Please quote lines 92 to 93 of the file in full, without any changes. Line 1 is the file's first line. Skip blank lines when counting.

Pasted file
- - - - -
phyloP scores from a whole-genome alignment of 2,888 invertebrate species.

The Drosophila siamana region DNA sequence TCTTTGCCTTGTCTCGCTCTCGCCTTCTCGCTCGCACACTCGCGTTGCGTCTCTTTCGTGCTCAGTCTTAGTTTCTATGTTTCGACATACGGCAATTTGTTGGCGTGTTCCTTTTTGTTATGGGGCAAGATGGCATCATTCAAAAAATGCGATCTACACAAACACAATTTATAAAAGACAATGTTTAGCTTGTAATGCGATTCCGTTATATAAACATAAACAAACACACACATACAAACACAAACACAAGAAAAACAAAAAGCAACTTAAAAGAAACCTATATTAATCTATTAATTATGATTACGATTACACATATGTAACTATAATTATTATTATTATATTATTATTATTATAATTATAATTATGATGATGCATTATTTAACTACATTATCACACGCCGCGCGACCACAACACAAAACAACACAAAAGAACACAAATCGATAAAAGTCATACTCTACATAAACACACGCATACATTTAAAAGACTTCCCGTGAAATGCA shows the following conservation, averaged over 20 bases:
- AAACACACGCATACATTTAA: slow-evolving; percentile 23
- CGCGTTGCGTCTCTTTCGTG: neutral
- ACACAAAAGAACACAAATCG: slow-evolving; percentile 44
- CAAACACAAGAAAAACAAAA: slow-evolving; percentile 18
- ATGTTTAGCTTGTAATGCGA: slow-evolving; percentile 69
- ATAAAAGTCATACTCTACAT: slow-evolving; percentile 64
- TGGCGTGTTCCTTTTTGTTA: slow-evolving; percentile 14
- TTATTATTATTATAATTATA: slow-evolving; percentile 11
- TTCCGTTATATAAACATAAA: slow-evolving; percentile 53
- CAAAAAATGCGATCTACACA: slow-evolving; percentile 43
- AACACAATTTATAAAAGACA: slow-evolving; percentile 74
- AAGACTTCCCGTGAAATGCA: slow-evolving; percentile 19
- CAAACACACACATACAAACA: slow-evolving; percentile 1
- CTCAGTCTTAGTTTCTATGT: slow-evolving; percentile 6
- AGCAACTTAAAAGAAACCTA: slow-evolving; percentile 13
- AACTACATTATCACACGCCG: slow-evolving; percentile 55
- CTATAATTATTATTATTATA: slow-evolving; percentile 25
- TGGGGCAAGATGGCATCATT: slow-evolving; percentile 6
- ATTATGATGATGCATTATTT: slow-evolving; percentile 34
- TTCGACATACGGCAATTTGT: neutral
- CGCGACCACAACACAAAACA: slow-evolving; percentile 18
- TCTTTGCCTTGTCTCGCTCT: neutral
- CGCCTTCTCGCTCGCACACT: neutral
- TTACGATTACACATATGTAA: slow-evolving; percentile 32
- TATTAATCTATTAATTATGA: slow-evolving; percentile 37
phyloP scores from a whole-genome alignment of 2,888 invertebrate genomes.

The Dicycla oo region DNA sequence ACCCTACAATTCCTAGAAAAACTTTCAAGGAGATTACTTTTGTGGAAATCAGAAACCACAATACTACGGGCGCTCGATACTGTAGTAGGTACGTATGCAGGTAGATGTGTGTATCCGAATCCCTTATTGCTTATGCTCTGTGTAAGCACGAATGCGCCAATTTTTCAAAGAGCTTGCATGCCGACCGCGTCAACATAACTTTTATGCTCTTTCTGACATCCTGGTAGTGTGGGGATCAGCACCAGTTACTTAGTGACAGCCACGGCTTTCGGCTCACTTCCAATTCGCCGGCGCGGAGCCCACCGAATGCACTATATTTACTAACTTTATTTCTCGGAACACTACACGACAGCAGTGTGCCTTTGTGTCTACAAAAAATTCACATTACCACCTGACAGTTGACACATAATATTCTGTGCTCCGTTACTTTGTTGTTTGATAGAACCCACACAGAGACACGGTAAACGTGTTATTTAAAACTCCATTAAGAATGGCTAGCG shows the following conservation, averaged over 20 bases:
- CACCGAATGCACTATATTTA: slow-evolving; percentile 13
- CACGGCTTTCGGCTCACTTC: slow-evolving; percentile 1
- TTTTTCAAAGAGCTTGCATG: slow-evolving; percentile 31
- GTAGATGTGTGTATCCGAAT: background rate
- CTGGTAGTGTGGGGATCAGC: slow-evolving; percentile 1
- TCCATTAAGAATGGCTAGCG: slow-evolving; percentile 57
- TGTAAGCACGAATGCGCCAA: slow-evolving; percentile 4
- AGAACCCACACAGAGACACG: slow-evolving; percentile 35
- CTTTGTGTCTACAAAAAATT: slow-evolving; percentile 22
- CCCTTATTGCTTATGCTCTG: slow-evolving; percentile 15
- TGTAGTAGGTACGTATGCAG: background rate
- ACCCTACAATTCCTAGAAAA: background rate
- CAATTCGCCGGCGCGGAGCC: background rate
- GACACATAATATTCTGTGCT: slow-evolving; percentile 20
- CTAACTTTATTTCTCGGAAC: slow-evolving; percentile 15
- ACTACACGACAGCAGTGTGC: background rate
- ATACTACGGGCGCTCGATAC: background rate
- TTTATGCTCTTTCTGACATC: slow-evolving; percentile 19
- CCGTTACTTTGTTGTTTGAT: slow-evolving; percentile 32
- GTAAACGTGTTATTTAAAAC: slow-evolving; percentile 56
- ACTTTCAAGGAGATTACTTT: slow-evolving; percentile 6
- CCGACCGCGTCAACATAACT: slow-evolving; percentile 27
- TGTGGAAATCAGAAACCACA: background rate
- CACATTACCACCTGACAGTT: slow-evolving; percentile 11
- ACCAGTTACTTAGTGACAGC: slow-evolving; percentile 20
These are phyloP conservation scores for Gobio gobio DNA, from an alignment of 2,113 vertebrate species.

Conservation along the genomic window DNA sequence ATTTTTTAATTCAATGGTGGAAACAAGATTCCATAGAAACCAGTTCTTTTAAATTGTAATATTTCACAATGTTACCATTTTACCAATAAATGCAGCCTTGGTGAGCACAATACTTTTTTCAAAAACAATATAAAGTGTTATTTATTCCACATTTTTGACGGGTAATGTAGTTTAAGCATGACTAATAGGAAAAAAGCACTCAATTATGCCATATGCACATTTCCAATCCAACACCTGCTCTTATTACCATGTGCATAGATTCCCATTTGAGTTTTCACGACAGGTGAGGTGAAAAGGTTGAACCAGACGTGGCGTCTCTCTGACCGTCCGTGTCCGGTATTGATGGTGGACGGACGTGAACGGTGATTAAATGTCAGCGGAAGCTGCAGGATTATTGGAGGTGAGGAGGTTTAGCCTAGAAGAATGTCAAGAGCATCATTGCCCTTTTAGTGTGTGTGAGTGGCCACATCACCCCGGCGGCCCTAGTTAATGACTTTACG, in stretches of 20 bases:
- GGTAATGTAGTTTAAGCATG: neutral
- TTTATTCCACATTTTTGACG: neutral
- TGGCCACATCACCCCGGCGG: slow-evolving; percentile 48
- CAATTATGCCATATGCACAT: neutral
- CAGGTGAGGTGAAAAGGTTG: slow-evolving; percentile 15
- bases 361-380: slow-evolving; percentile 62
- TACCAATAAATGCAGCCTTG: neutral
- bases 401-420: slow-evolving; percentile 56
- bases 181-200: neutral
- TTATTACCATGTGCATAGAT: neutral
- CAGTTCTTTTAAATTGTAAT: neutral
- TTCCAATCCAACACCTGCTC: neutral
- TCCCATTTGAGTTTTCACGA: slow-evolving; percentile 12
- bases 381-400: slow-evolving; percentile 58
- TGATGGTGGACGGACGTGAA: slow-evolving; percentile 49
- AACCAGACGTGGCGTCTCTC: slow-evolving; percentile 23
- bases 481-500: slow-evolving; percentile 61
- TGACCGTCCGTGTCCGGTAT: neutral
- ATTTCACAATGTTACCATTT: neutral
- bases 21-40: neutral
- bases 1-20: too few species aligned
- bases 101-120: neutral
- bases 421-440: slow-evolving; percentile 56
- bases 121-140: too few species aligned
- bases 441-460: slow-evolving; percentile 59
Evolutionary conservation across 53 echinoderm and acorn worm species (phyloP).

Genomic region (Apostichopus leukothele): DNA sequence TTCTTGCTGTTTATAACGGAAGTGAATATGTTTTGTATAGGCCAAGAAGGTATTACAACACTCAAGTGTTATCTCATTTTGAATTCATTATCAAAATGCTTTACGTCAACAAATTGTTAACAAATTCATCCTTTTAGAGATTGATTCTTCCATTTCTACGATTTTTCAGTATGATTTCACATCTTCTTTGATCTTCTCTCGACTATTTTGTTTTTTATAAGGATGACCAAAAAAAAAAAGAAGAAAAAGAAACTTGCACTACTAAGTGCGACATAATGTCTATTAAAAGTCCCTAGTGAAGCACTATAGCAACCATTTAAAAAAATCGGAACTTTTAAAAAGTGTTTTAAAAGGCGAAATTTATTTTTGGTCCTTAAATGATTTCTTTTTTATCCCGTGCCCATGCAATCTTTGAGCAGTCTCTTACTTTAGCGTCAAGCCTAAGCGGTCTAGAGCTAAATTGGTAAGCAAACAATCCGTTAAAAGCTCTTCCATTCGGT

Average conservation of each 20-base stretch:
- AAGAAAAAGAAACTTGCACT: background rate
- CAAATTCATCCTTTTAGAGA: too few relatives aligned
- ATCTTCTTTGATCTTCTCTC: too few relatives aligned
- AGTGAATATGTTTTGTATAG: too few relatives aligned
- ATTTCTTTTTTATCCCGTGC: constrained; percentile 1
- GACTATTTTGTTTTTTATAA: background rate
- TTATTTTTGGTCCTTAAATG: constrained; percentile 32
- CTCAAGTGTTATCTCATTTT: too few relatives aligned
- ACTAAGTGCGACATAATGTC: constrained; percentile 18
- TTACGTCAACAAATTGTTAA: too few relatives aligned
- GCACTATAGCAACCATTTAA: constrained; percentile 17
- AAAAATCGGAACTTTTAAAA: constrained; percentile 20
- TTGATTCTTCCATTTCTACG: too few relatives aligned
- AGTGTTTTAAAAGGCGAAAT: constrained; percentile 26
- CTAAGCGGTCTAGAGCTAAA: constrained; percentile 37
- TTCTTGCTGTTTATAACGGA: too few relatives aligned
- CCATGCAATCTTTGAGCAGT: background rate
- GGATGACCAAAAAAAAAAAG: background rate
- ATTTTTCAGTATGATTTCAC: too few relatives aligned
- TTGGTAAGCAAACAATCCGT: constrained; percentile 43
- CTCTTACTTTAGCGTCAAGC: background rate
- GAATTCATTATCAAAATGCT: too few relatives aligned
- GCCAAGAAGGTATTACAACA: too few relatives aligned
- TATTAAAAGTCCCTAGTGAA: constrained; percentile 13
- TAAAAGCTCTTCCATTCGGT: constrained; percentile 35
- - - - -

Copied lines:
- CTCAAGTGTTATCTCATTTT: too few relatives aligned
- ACTAAGTGCGACATAATGTC: constrained; percentile 18